This video, a slightly mediated compilation of found footage primarily from NASA, is my response to the pathos of the human condition: The deep loneliness we all share, alone here on this Earth. We send our greetings out to the aliens in space, in every language, reaching out in a vain, almost comedic hope of NOT being alone. We share our music, images, codes, formulas, science. This probe has been travelling for over 40 years, it is only just leaving the solar system, about to enter interstellar space. This is the farthest physical reach into space of all known humanity. Two bits of space junk. It is a bit sad, slightly pathetic. But actually if we were to accept this ‘aloneness’ of humanity as a uniting force, as husbands of the Earth and all her creatures – then I feel that maybe we would appreciate how important is is for us to ‘just get along’ a bit better perhaps? Take some responsibility.

G. Barnes, (2013) Origin Orante Alone: She Whose Womb contains Him Whom even the Heavens cannot Contain. [tempera and gold, unfinished]
G. Barnes, (2013) Origin Orante – Alone
Beyond that, the more we learn of our world, our cosmos and the creation – the bigger God gets. If God is truly ‘beyond all that exists’ as early Christian mystic, Dionysius the Areopagite would say, then He is truly immeasurable. Yet if God IS all that exists – then likewise – immeasurable. The question then for us artists is this: Where is God that He can be drawn?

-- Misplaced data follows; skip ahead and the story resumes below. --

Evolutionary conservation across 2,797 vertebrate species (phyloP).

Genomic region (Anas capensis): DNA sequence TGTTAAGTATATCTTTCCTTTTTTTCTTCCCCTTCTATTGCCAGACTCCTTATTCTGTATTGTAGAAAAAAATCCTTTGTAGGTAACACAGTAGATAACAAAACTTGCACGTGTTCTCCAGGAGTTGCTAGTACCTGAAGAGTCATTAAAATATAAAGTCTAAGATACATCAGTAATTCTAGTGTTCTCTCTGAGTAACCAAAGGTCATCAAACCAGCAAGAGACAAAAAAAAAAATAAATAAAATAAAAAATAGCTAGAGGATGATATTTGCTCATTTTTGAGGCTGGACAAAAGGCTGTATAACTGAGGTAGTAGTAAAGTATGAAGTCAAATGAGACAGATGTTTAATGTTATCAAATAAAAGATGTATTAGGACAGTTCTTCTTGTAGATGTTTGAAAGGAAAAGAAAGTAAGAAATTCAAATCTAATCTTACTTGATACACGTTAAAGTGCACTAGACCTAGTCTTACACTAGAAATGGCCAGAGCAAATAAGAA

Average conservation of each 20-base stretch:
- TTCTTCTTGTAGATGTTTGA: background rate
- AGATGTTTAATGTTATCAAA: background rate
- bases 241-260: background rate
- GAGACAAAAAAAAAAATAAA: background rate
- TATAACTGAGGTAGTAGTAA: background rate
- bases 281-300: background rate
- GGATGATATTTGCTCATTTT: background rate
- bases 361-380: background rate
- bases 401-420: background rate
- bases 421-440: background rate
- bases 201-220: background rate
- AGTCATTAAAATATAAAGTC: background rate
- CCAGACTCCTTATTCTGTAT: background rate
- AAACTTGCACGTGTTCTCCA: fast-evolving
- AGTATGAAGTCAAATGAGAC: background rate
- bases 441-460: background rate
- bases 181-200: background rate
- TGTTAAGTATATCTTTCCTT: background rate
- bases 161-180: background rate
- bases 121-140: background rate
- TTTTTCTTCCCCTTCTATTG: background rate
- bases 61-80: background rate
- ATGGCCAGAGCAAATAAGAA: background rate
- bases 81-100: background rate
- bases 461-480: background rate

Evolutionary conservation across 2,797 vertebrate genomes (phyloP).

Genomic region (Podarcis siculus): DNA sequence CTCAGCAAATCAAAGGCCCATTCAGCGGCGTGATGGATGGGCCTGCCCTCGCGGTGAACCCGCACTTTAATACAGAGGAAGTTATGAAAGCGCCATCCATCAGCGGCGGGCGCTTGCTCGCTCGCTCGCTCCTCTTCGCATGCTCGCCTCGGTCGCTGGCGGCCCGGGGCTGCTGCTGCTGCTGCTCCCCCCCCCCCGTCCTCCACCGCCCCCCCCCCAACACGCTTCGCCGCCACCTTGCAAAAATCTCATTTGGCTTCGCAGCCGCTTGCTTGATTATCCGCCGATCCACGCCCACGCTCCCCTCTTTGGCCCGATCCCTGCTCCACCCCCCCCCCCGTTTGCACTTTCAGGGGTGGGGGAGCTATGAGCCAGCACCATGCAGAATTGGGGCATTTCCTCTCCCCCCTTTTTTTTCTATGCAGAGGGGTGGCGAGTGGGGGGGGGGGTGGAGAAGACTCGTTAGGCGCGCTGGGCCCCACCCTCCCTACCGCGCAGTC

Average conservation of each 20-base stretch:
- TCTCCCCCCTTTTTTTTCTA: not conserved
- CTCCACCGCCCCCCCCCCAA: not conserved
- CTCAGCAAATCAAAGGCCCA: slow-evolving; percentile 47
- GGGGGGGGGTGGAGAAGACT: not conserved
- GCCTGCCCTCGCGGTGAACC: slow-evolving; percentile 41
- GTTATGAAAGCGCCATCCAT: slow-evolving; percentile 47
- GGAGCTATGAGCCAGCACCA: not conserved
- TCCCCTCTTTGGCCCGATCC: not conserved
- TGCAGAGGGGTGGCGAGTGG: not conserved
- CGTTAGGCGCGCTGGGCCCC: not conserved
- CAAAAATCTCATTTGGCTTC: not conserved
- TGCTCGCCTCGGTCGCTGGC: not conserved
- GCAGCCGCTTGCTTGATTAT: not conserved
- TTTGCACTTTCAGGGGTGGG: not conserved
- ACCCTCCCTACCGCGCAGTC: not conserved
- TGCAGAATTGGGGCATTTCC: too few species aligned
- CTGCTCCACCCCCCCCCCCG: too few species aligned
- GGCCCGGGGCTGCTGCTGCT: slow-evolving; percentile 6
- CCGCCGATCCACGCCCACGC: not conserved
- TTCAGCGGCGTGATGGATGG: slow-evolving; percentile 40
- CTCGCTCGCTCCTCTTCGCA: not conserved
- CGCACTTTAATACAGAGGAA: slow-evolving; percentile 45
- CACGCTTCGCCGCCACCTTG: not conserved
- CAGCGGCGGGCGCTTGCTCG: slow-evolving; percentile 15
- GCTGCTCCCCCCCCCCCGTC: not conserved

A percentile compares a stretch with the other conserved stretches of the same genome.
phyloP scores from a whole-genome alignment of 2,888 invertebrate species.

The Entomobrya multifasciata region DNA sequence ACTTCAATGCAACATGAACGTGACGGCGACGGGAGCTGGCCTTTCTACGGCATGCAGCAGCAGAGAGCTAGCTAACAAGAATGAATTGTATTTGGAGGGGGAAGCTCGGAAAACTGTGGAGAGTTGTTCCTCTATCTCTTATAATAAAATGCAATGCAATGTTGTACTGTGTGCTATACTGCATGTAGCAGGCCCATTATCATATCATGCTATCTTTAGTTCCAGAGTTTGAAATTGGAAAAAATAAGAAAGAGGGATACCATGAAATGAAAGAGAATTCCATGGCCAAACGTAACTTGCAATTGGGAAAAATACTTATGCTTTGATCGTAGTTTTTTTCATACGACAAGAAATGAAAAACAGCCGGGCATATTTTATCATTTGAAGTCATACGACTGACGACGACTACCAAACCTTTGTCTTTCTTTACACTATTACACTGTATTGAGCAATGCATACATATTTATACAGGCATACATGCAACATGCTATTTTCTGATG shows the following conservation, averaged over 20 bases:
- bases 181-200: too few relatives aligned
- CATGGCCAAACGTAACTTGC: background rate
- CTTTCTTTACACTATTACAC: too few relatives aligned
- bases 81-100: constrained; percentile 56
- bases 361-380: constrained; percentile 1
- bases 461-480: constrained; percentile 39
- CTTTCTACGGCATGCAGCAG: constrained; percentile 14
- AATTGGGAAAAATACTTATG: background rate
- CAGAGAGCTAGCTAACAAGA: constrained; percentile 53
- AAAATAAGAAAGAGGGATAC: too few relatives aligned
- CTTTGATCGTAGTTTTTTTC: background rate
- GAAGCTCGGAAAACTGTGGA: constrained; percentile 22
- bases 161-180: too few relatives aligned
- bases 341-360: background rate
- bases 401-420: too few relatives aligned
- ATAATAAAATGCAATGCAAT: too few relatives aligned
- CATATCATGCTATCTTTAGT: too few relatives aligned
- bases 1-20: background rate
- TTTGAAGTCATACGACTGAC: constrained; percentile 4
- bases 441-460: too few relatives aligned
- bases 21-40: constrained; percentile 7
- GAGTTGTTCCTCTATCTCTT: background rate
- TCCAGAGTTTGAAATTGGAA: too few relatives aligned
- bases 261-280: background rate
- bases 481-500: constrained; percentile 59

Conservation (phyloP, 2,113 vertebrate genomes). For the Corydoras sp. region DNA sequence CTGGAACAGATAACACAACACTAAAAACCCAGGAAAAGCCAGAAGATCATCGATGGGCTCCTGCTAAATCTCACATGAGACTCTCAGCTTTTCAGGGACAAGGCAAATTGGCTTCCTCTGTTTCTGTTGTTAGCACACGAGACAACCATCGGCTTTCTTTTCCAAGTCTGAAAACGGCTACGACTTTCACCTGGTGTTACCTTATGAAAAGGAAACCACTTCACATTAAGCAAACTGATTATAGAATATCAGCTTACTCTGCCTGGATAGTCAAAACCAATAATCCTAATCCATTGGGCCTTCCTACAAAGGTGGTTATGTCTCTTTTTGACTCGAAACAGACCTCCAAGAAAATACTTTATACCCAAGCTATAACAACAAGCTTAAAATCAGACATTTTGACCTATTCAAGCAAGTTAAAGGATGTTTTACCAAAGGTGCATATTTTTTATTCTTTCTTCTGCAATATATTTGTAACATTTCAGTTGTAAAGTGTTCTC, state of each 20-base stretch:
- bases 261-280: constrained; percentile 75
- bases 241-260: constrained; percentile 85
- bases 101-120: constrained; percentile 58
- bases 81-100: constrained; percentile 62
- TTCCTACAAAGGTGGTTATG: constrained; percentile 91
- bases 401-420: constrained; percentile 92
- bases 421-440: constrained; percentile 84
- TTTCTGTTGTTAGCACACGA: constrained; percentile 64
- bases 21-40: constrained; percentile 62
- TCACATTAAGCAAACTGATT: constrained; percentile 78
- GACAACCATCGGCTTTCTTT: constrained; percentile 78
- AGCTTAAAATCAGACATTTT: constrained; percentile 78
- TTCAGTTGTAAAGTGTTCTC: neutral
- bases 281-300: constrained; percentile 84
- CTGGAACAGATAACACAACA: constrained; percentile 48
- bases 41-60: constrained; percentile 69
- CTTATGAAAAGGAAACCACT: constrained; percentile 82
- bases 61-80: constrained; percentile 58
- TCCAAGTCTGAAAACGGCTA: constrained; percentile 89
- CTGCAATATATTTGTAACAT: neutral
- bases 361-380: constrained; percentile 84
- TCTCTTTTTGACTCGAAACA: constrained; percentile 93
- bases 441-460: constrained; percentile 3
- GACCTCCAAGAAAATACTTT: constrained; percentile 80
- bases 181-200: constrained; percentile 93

“One must abandon all that is impure and even all that is pure. One must scale the most sublime heights of sanctity leaving behind you all the divine luminaries, all the heavenly sounds and words. It is only thus that one may penetrate to the darkness wherein He who is beyond all created things makes his dwelling” (Dionysius the Areopagite; sourced from Lossky; 1944, p. 27)

Yet it is the journey that is key. Our desire for assumption into the unknown. Our wish to travel between realms. This is the place we can dwell, and explore. The place artists inhabit ~ at least until revelation.

FURTHER READING

Lossky, Vladimir (1944). The Mystical Theology of the Eastern Church. St Vladimir’s Seminary Press: New York.

Between the Hidden and the Revelation

In my artwork I have been layering materials, seeing into cracks, peeling back surfaces, exposing origin layers of ‘chaos’ beneath the paint – perhaps trying to get to the bottom of something ‘hidden’. And I have also been painting traditional sacred medieval icons, where the revelation of God is open, ‘present,’ revealed – where there are no ‘shadows,’ where heaven is directly engaged, where large eyes of saints and prophets stare boldly, directly, unashamedly into our own broken souls. Creating sacred objects that have a long established formal communication regarding God and faith.